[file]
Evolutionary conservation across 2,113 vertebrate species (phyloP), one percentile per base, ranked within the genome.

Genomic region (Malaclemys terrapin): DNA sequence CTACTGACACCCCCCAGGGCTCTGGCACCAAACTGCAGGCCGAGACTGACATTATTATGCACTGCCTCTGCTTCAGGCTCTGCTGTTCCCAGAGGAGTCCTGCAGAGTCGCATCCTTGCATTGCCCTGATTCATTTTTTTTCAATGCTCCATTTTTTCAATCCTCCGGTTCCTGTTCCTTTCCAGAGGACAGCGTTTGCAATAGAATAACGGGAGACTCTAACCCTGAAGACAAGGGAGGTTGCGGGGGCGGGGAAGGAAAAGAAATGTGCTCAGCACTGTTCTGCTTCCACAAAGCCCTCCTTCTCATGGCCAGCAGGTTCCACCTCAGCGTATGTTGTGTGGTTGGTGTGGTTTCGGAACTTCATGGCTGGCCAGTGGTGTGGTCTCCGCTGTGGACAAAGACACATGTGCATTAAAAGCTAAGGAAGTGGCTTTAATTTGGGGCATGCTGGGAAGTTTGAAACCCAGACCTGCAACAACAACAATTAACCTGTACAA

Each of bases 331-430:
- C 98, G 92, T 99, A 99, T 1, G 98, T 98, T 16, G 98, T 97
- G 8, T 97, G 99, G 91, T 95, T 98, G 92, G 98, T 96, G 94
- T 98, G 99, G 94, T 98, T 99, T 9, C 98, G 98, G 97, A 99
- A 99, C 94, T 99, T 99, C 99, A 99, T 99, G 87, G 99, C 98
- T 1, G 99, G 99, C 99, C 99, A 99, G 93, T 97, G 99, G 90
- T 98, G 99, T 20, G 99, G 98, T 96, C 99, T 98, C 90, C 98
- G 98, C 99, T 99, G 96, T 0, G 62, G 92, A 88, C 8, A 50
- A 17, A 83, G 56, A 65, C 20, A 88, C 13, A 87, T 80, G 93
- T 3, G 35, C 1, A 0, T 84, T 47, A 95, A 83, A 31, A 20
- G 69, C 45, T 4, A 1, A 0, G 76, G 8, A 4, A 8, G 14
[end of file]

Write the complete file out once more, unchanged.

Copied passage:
Evolutionary conservation across 2,113 vertebrate species (phyloP), one percentile per base, ranked within the genome.

Genomic region (Malaclemys terrapin): DNA sequence CTACTGACACCCCCCAGGGCTCTGGCACCAAACTGCAGGCCGAGACTGACATTATTATGCACTGCCTCTGCTTCAGGCTCTGCTGTTCCCAGAGGAGTCCTGCAGAGTCGCATCCTTGCATTGCCCTGATTCATTTTTTTTCAATGCTCCATTTTTTCAATCCTCCGGTTCCTGTTCCTTTCCAGAGGACAGCGTTTGCAATAGAATAACGGGAGACTCTAACCCTGAAGACAAGGGAGGTTGCGGGGGCGGGGAAGGAAAAGAAATGTGCTCAGCACTGTTCTGCTTCCACAAAGCCCTCCTTCTCATGGCCAGCAGGTTCCACCTCAGCGTATGTTGTGTGGTTGGTGTGGTTTCGGAACTTCATGGCTGGCCAGTGGTGTGGTCTCCGCTGTGGACAAAGACACATGTGCATTAAAAGCTAAGGAAGTGGCTTTAATTTGGGGCATGCTGGGAAGTTTGAAACCCAGACCTGCAACAACAACAATTAACCTGTACAA

Each of bases 331-430:
- C 98, G 92, T 99, A 99, T 1, G 98, T 98, T 16, G 98, T 97
- G 8, T 97, G 99, G 91, T 95, T 98, G 92, G 98, T 96, G 94
- T 98, G 99, G 94, T 98, T 99, T 9, C 98, G 98, G 97, A 99
- A 99, C 94, T 99, T 99, C 99, A 99, T 99, G 87, G 99, C 98
- T 1, G 99, G 99, C 99, C 99, A 99, G 93, T 97, G 99, G 90
- T 98, G 99, T 20, G 99, G 98, T 96, C 99, T 98, C 90, C 98
- G 98, C 99, T 99, G 96, T 0, G 62, G 92, A 88, C 8, A 50
- A 17, A 83, G 56, A 65, C 20, A 88, C 13, A 87, T 80, G 93
- T 3, G 35, C 1, A 0, T 84, T 47, A 95, A 83, A 31, A 20
- G 69, C 45, T 4, A 1, A 0, G 76, G 8, A 4, A 8, G 14